What Does the Cat’s Pajamas Mean?

Before we start let’s get the spelling of pajamas out of the way. The most commonly used spelling worldwide is ‘pajamas‘. In the UK we prefer ‘pyjamas’. There’s no right or wrong about this – the word derives from the Persian and Urdu word pay-jama, so you might say pajamas and pyjamas have an equal claim to authenticity. I’ve opted here for the spelling normally used in the USA as that is where ‘the cat’s pajamas‘ was coined.

This has been used as a term of excellence, both in the 1920s and up until today, but differs from the other flapper era expressions in that, as well as a literal reference to the whiskers of a cat, it was the name of the thin tuning wires on early crystal radio sets. By the mid 1920s the US phrases the cat’s eyebrows/pajamas had become well enough established to have travelled to the UK, as seen in this extract from the London newspaper The Daily Herald , May 1923:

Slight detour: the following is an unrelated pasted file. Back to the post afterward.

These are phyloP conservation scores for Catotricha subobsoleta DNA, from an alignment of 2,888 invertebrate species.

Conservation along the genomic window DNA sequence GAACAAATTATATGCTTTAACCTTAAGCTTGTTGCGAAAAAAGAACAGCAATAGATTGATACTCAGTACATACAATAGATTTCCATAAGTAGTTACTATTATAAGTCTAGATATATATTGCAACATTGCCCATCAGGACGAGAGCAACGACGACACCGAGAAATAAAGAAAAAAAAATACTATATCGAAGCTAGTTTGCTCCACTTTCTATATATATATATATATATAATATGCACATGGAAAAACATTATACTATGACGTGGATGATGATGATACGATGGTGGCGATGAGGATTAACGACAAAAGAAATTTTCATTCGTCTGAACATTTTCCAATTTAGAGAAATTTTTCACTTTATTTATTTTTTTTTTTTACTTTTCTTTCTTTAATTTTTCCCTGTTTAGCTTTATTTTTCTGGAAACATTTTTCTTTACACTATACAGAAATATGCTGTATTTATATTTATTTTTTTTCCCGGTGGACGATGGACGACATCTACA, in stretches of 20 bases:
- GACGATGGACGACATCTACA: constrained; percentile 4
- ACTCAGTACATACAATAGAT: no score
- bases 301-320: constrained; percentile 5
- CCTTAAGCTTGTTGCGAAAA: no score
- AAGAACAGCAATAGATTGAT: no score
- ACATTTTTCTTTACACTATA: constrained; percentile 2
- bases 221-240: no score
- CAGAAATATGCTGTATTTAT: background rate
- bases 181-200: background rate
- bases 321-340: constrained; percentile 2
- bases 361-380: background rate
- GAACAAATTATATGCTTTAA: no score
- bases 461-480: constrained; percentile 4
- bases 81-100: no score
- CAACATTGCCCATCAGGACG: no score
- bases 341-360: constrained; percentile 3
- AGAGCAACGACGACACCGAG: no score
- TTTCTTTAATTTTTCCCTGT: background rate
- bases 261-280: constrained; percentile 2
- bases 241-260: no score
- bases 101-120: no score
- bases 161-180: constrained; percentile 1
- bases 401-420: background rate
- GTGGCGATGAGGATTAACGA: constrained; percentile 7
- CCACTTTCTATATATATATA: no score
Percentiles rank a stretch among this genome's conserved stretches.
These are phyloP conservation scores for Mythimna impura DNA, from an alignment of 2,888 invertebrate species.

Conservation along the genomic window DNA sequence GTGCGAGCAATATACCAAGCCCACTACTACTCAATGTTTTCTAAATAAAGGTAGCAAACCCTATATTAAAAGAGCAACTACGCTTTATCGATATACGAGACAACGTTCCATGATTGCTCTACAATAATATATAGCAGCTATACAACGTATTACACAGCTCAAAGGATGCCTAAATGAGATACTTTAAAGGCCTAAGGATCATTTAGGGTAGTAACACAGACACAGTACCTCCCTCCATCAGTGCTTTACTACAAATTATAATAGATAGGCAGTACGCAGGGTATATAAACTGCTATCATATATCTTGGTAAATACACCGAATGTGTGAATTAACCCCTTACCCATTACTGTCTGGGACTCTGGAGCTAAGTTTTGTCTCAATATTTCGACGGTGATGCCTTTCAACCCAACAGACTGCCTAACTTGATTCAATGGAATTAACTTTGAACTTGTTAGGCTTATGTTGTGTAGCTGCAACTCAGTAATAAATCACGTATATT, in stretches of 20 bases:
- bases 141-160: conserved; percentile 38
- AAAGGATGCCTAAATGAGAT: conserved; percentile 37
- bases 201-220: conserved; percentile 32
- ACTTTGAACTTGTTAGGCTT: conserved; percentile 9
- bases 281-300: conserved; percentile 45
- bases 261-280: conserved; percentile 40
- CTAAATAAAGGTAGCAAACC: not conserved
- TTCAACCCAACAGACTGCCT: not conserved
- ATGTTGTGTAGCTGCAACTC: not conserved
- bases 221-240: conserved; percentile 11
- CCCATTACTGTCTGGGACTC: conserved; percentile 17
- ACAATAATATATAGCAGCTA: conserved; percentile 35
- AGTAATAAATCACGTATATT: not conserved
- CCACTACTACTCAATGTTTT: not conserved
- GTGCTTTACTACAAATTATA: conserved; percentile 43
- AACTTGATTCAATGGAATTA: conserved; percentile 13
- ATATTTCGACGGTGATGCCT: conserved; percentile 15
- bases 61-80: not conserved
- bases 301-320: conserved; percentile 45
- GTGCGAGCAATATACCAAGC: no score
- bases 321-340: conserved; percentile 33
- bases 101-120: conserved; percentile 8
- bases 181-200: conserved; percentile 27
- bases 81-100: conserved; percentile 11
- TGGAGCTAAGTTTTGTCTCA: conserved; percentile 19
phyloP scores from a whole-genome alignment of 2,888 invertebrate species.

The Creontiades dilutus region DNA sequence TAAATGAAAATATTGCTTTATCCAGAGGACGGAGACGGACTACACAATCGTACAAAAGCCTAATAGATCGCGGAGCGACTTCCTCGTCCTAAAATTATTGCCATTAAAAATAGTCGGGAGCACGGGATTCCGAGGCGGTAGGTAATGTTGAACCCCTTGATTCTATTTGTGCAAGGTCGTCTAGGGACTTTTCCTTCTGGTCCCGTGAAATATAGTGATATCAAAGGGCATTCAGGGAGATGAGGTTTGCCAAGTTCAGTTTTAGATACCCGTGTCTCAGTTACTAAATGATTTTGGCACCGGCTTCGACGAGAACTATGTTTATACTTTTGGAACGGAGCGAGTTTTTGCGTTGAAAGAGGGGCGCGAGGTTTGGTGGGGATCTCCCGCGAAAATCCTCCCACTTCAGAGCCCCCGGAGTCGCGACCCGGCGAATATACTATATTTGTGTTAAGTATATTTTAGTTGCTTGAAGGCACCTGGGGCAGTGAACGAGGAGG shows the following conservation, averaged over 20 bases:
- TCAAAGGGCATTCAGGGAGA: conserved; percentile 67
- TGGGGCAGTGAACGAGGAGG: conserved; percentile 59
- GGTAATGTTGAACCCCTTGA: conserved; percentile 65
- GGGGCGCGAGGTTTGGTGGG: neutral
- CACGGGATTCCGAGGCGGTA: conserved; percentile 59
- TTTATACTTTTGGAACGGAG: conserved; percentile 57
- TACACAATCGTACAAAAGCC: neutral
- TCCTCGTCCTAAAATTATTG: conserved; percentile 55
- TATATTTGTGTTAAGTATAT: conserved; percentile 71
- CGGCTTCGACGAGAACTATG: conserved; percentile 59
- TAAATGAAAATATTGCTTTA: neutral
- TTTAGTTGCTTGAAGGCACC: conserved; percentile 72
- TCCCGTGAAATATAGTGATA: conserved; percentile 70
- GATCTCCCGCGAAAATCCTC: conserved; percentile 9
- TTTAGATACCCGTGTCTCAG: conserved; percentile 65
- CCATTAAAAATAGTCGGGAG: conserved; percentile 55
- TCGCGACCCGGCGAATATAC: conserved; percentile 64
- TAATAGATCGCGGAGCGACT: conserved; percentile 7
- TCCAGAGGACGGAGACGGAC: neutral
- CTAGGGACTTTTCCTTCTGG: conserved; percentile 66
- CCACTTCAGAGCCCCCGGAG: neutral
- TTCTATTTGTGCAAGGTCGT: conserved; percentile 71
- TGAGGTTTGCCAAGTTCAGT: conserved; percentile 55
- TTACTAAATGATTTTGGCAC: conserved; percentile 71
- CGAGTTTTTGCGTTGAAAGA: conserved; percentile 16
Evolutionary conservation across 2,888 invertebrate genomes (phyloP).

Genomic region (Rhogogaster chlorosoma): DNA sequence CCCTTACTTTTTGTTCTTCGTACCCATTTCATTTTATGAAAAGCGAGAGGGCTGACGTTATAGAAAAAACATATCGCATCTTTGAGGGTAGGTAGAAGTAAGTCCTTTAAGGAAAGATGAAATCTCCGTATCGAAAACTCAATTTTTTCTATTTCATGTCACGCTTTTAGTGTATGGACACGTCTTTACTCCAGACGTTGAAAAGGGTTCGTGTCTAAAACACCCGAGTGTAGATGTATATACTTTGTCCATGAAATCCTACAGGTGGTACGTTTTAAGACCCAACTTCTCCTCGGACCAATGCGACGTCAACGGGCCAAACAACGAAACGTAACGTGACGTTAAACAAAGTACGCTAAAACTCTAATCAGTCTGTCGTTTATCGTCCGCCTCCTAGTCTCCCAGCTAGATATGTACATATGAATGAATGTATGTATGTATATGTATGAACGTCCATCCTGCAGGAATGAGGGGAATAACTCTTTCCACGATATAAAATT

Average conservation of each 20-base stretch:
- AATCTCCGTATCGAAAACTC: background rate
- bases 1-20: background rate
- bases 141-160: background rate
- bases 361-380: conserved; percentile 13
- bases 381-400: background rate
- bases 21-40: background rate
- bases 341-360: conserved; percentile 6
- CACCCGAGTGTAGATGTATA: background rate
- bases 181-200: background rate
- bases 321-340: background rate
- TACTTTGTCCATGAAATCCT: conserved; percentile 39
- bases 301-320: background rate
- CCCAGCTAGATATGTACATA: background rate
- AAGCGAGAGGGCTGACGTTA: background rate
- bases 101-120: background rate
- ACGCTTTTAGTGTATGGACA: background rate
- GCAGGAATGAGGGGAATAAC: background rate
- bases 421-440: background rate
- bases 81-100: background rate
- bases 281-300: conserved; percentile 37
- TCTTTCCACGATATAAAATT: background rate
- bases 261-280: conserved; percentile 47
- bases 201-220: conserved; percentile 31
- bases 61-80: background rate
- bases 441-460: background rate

What does the phrase the cat's pajamas mean?

: a highly admired or exceptionally excellent person or thing He’s the cat’s pajamas, I couldn’t love, respect, admire, and enjoy that individual more than I do.—

Where did the phrase the cats pajamas come from?

American cartoonist Thomas Aloysius “Tad” Dorgan is often credited with coining this colorful phrase, which is used to refer to someone or something wonderful or remarkable. It is one of a handful of slang expressions to emerge in the early to mid-1920s featuring animals.

Is the cat's pajamas a metaphor?

A terrific thing. This was a nonsensical phrase of the 1920s that meant something worth seeing or having. A similar phrase was the “cat’s meow.”

How do you use cat's pajamas in a sentence?

When I introduced my great grandmother to the internet, she said it was the Cat’s Pajamas, which apparently means it’s awesome..If something is so amazing you can’t contain your excitement, you could say that it is the Cat’s Pajamas.